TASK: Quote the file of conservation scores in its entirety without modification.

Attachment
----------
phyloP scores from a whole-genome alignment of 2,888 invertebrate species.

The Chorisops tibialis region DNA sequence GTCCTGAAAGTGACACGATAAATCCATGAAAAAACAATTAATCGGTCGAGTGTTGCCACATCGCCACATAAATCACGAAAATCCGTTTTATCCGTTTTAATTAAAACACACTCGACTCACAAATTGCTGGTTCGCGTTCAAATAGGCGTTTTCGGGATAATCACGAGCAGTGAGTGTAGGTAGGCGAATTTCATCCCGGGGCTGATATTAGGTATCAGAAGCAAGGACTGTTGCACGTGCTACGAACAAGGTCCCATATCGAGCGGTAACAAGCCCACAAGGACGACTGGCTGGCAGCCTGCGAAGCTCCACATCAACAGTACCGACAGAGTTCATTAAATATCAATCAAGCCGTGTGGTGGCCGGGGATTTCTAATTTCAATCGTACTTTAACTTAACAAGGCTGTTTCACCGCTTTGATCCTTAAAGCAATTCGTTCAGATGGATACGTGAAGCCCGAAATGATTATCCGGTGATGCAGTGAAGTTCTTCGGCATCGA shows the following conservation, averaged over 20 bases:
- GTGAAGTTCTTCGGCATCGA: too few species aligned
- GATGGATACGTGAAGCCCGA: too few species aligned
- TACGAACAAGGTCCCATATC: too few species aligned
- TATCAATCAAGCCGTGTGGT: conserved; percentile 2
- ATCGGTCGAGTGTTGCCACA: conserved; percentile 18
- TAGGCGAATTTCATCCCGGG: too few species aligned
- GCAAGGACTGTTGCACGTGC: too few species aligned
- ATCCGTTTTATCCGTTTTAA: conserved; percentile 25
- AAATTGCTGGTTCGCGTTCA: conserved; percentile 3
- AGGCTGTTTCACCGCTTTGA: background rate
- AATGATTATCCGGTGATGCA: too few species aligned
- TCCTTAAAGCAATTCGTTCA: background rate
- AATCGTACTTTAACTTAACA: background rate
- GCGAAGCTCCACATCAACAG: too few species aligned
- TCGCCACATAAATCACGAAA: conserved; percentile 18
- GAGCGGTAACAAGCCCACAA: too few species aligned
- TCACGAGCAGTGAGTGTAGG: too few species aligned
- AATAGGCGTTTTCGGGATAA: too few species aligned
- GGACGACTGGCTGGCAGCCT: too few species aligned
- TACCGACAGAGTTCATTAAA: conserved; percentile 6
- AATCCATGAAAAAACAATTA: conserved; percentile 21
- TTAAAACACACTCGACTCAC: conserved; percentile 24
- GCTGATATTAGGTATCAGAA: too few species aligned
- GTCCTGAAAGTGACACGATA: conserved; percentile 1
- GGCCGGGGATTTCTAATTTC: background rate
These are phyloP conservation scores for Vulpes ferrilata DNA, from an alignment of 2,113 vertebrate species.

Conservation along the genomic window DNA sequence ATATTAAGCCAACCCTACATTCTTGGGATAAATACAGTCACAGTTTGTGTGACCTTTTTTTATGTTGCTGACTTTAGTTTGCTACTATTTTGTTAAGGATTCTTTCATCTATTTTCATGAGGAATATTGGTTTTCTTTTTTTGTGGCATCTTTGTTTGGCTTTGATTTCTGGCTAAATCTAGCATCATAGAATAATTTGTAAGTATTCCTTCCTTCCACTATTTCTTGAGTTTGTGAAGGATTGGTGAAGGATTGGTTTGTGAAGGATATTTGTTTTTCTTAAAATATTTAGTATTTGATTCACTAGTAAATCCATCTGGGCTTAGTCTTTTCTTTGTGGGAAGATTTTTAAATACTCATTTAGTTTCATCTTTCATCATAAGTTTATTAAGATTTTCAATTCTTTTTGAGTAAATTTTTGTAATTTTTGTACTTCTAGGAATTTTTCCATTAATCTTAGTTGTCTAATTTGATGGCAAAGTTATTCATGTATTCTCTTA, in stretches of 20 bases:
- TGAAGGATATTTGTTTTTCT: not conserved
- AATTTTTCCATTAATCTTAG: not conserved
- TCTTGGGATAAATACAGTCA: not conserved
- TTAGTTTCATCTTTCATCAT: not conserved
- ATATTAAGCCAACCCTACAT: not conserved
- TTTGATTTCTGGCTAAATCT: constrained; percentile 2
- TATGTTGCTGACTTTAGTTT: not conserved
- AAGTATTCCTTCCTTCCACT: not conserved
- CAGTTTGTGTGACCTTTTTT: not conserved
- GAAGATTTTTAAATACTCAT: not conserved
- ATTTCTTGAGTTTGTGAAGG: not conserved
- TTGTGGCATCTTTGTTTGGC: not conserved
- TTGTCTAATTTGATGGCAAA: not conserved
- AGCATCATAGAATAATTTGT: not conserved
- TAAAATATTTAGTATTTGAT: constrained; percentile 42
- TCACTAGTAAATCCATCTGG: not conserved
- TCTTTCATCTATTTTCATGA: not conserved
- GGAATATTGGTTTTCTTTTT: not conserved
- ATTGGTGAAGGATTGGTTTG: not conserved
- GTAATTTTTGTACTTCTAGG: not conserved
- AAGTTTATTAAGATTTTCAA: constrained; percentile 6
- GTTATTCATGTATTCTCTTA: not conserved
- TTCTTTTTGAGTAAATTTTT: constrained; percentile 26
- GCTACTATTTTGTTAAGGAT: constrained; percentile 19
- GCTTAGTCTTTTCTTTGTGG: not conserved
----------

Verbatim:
phyloP scores from a whole-genome alignment of 2,888 invertebrate species.

The Chorisops tibialis region DNA sequence GTCCTGAAAGTGACACGATAAATCCATGAAAAAACAATTAATCGGTCGAGTGTTGCCACATCGCCACATAAATCACGAAAATCCGTTTTATCCGTTTTAATTAAAACACACTCGACTCACAAATTGCTGGTTCGCGTTCAAATAGGCGTTTTCGGGATAATCACGAGCAGTGAGTGTAGGTAGGCGAATTTCATCCCGGGGCTGATATTAGGTATCAGAAGCAAGGACTGTTGCACGTGCTACGAACAAGGTCCCATATCGAGCGGTAACAAGCCCACAAGGACGACTGGCTGGCAGCCTGCGAAGCTCCACATCAACAGTACCGACAGAGTTCATTAAATATCAATCAAGCCGTGTGGTGGCCGGGGATTTCTAATTTCAATCGTACTTTAACTTAACAAGGCTGTTTCACCGCTTTGATCCTTAAAGCAATTCGTTCAGATGGATACGTGAAGCCCGAAATGATTATCCGGTGATGCAGTGAAGTTCTTCGGCATCGA shows the following conservation, averaged over 20 bases:
- GTGAAGTTCTTCGGCATCGA: too few species aligned
- GATGGATACGTGAAGCCCGA: too few species aligned
- TACGAACAAGGTCCCATATC: too few species aligned
- TATCAATCAAGCCGTGTGGT: conserved; percentile 2
- ATCGGTCGAGTGTTGCCACA: conserved; percentile 18
- TAGGCGAATTTCATCCCGGG: too few species aligned
- GCAAGGACTGTTGCACGTGC: too few species aligned
- ATCCGTTTTATCCGTTTTAA: conserved; percentile 25
- AAATTGCTGGTTCGCGTTCA: conserved; percentile 3
- AGGCTGTTTCACCGCTTTGA: background rate
- AATGATTATCCGGTGATGCA: too few species aligned
- TCCTTAAAGCAATTCGTTCA: background rate
- AATCGTACTTTAACTTAACA: background rate
- GCGAAGCTCCACATCAACAG: too few species aligned
- TCGCCACATAAATCACGAAA: conserved; percentile 18
- GAGCGGTAACAAGCCCACAA: too few species aligned
- TCACGAGCAGTGAGTGTAGG: too few species aligned
- AATAGGCGTTTTCGGGATAA: too few species aligned
- GGACGACTGGCTGGCAGCCT: too few species aligned
- TACCGACAGAGTTCATTAAA: conserved; percentile 6
- AATCCATGAAAAAACAATTA: conserved; percentile 21
- TTAAAACACACTCGACTCAC: conserved; percentile 24
- GCTGATATTAGGTATCAGAA: too few species aligned
- GTCCTGAAAGTGACACGATA: conserved; percentile 1
- GGCCGGGGATTTCTAATTTC: background rate
These are phyloP conservation scores for Vulpes ferrilata DNA, from an alignment of 2,113 vertebrate species.

Conservation along the genomic window DNA sequence ATATTAAGCCAACCCTACATTCTTGGGATAAATACAGTCACAGTTTGTGTGACCTTTTTTTATGTTGCTGACTTTAGTTTGCTACTATTTTGTTAAGGATTCTTTCATCTATTTTCATGAGGAATATTGGTTTTCTTTTTTTGTGGCATCTTTGTTTGGCTTTGATTTCTGGCTAAATCTAGCATCATAGAATAATTTGTAAGTATTCCTTCCTTCCACTATTTCTTGAGTTTGTGAAGGATTGGTGAAGGATTGGTTTGTGAAGGATATTTGTTTTTCTTAAAATATTTAGTATTTGATTCACTAGTAAATCCATCTGGGCTTAGTCTTTTCTTTGTGGGAAGATTTTTAAATACTCATTTAGTTTCATCTTTCATCATAAGTTTATTAAGATTTTCAATTCTTTTTGAGTAAATTTTTGTAATTTTTGTACTTCTAGGAATTTTTCCATTAATCTTAGTTGTCTAATTTGATGGCAAAGTTATTCATGTATTCTCTTA, in stretches of 20 bases:
- TGAAGGATATTTGTTTTTCT: not conserved
- AATTTTTCCATTAATCTTAG: not conserved
- TCTTGGGATAAATACAGTCA: not conserved
- TTAGTTTCATCTTTCATCAT: not conserved
- ATATTAAGCCAACCCTACAT: not conserved
- TTTGATTTCTGGCTAAATCT: constrained; percentile 2
- TATGTTGCTGACTTTAGTTT: not conserved
- AAGTATTCCTTCCTTCCACT: not conserved
- CAGTTTGTGTGACCTTTTTT: not conserved
- GAAGATTTTTAAATACTCAT: not conserved
- ATTTCTTGAGTTTGTGAAGG: not conserved
- TTGTGGCATCTTTGTTTGGC: not conserved
- TTGTCTAATTTGATGGCAAA: not conserved
- AGCATCATAGAATAATTTGT: not conserved
- TAAAATATTTAGTATTTGAT: constrained; percentile 42
- TCACTAGTAAATCCATCTGG: not conserved
- TCTTTCATCTATTTTCATGA: not conserved
- GGAATATTGGTTTTCTTTTT: not conserved
- ATTGGTGAAGGATTGGTTTG: not conserved
- GTAATTTTTGTACTTCTAGG: not conserved
- AAGTTTATTAAGATTTTCAA: constrained; percentile 6
- GTTATTCATGTATTCTCTTA: not conserved
- TTCTTTTTGAGTAAATTTTT: constrained; percentile 26
- GCTACTATTTTGTTAAGGAT: constrained; percentile 19
- GCTTAGTCTTTTCTTTGTGG: not conserved